The vaccine was a resounding success. Yes, there had been a final death rate of 10% among the vaccinated, but this was mostly among the elderly or the already ill, so it was probably not the vaccine’s fault, and if it was, no one could prove it one way or another, and even if they could, well, the vaccine manufacturers were not liable to lawsuits due to the agreements they had made with the various governments.
In any case, the pandemic had ended, that was for sure.
Of course the masks and the lockdown mandates continued to be enforced; the reason was that while the pandemic had most certainly been defeated, the virus still existed in its natural form somewhere out there, and so it was vital to continue with the safety procedures to avoid any possible resurgence of the disease.
So what? People got used to it, as they had gotten used to so many other things before that. And was wearing a mask in the end much worse than wearing a helmet or a safety belt? Was being forced to stay at home for a few months every year much different than being forced to be at the office working for five days out of the seven in the week? Rules are rules, and those were not as bad as others that had been instituted in the past.
But there was something that worried the authorities. While most people had predictably complied with the mandatory vaccination campaign, there were a few groups that had refused them, alleging religious or health reasons, and found refuge in rural communities living off the grid. They had abandoned the use of mobile and network technology and so could not be traced so easily, and, since non-digital cash had been abolished, they appeared to have returned to a form of commerce based in the exchange of physical goods.
At first, the authorities ignored them; most people saw them as a minority of loser hicks, “anti-vaxxers” as they had been called in earlier pre-scientific times, and since it was unlikely that too many among the masses would opt for such a harsh lifestyle away from the comforts of modern urban life, they were not seen as a menace.
But what happened, in the end, was that rumours started to appear, even in the cities, about small communities where no one needed to wear masks, and people were dancing and smiling, and food was delicious and natural and people were even – gasp! – falling in love and procreating in natural ways.
Of course this was an obvious and mendacious falsity, but the authorities could not permit such fairy tales to gain acceptance among the people at large. So they started to persecute “the great unvaxxed”, as they called them, or the “free renegades” as they preferred to call themselves.
Their communities were dispersed. Their leaders were arrested. Planting organic, unmodified seeds became illegal.
It was dangerous, the authorities alleged. Non-genetically modified crops were unsafe and could lead to sickness or birth defects. Many of the people who lived in the previously free rural communities were arrested and forcibly vaccinated, or were killed in shootings with the police.
But in the end it was not possible to arrest or forcibly vaccinate them all. Now, hidden among the normal population, using fake certificates, there lived an undisclosed number of unvaccinated people, whom the authorities had been unable to locate or identify.
A young woman named Miranda, who was born in a barn in the literal sense, and never vaccinated, was one of them. When organic farming was prohibited and most of the land was taken over by large companies using mechanized agriculture, she was forced to move to a small village where she subsisted doing odd jobs and occasionally teaching art classes. She had learned drawing and painting sill as a child, and was quite talented; she could sing very well too.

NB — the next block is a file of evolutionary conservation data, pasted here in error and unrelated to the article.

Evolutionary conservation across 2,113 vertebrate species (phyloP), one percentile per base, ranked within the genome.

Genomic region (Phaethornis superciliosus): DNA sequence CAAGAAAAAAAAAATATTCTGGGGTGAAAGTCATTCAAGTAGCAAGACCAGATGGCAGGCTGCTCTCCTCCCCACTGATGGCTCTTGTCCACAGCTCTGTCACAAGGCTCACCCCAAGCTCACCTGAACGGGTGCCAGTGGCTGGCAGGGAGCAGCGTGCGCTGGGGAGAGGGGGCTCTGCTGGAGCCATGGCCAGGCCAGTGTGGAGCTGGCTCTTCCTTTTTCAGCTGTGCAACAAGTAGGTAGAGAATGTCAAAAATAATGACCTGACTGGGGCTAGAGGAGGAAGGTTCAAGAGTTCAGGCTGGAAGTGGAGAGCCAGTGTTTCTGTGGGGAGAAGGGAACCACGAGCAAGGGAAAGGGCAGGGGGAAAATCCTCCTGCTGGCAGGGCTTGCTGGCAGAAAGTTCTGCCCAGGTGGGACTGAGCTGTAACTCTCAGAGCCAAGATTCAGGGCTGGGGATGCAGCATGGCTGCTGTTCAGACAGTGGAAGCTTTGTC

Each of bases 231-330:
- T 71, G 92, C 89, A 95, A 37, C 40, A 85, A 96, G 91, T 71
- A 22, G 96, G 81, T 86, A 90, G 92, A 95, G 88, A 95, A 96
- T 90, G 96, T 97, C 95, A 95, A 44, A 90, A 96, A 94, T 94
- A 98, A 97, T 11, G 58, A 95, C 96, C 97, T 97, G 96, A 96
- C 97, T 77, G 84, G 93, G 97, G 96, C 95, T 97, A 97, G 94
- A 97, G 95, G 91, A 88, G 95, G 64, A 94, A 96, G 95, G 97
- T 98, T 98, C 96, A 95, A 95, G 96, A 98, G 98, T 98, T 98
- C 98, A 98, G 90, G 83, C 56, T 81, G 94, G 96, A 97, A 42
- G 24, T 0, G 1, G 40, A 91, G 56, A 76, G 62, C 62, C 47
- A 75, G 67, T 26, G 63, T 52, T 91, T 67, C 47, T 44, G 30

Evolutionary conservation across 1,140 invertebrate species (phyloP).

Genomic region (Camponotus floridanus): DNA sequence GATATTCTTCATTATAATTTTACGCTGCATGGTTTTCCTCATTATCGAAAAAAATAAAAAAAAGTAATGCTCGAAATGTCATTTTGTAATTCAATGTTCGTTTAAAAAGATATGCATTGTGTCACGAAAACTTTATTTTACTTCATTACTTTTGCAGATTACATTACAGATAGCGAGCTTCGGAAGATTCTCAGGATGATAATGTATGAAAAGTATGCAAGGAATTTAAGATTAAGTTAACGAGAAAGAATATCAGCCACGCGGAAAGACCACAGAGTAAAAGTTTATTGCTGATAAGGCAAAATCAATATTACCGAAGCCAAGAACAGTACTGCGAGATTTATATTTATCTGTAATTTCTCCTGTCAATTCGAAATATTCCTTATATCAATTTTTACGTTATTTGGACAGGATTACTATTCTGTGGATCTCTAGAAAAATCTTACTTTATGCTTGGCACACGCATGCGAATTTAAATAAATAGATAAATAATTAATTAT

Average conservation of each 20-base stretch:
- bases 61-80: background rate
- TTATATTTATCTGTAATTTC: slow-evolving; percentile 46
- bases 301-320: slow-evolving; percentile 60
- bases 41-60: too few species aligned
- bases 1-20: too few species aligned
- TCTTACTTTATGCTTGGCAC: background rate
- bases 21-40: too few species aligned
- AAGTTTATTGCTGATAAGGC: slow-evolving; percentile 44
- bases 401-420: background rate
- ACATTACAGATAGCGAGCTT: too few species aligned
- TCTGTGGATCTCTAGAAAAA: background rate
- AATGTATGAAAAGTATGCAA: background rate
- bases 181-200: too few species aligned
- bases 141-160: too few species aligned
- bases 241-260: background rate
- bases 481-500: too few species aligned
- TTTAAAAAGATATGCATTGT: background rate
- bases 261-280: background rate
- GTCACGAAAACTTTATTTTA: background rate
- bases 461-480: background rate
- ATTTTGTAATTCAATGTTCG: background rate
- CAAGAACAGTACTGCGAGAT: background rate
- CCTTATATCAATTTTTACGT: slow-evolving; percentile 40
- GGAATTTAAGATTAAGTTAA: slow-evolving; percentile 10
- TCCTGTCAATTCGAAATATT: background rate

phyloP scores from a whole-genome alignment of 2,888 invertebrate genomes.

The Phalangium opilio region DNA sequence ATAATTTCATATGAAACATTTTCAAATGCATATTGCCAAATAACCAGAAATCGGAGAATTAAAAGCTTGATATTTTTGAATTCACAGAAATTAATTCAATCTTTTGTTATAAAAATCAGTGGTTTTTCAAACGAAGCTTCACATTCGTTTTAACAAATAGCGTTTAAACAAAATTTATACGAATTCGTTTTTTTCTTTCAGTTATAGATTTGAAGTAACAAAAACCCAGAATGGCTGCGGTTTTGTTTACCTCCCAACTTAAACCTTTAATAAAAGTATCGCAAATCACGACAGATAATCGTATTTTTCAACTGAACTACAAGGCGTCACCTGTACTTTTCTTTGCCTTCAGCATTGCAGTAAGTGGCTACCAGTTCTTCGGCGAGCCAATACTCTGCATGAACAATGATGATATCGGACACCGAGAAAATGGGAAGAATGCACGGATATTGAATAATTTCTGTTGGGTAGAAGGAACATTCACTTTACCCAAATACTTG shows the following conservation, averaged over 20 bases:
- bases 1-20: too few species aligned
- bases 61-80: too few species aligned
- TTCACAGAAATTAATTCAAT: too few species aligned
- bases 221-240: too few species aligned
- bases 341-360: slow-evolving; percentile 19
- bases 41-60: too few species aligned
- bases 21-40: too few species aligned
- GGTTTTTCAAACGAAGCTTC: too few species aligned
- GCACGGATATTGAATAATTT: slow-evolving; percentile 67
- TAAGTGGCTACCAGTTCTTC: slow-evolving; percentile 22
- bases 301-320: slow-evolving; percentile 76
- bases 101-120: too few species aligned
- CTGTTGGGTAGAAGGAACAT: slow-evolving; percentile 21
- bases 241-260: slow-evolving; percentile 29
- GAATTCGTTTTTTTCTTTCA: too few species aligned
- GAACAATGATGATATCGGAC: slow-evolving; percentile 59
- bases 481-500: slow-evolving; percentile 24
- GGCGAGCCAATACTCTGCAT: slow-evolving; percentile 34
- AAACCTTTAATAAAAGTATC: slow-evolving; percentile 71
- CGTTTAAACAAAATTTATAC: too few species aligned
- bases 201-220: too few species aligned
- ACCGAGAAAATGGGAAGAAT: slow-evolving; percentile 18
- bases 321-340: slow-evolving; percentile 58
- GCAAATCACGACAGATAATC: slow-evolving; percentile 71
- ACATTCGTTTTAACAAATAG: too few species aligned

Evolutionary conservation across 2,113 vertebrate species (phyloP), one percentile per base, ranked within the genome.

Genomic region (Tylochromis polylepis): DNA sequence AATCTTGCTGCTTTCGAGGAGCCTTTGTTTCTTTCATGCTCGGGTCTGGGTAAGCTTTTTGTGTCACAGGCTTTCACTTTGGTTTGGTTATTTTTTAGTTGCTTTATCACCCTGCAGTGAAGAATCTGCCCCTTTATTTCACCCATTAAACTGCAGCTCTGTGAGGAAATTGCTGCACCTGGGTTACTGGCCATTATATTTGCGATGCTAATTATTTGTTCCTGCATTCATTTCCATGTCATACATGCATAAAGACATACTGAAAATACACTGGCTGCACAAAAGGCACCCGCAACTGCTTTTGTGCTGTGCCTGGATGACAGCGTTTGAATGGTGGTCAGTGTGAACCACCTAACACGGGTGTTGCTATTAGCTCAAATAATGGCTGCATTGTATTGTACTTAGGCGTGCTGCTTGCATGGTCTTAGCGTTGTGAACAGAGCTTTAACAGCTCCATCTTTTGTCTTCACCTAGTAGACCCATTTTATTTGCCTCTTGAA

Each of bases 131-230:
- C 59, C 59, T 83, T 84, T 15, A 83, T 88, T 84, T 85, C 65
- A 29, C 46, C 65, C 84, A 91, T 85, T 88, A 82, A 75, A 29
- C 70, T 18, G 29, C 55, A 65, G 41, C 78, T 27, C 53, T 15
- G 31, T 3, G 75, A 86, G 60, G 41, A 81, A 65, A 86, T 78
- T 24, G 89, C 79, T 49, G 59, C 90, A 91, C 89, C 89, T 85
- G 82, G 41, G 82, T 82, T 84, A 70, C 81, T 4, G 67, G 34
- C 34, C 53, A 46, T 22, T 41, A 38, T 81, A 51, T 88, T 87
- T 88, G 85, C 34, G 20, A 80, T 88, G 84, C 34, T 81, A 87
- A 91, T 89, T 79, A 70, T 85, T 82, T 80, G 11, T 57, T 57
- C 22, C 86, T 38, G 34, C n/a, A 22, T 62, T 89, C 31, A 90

She had a fake vaccine certificate that looked for all purposes almost identical to the real ones, and while a bio-test could determine that she had not really taken the shot, or the “jab” as it was popularly called, she was careful never to be in any position that could require any kind of test.
For a few years she and hundreds of others like her had subsisted in this manner, but it was not ideal and never easy. Because before at least the renegades could live freely in their own communities, under their own rules, but now they had to hide and wear masks and follow dictates like everyone else, so what was the point? If they could not be free in any case, why not do like all the others and just take the jab and be done with it?
Miranda thought about it sometimes. But she had promised her parents – who had died in a shootout with the police – that she would always remain faithful to their ideals. And so she refused to compromise. She knew, or hoped, that the current tyranny could not be maintained forever. She wanted to believe that it would be possible, one day, to be free again.
Finally, they got her. It was her own stupid mistake; she was outside, a routine patrol was approaching and she had left her fake certificate at home. This would not normally happen, but she had recently bought a new jacket and had forgotten the certificate in the pocket of the old one.
Walking around without a certificate was illegal, so they had to scan her arm, finding no signs of vaccination, and later a second test found no trace of antibodies in her system. Unable to explain the reason, or to produce a valid vaccine certificate – she knew now that the fake one she had at home would now be microscopically analyzed and would not be useful any longer – she was taken to the local jail, and later to a federal prison.
“There is an easy way out of this”, said Captain Antoine Huxley-Ehrlich, chief of the Vaccine Resistance Unit. “Just take the jab, and you’ll be free.”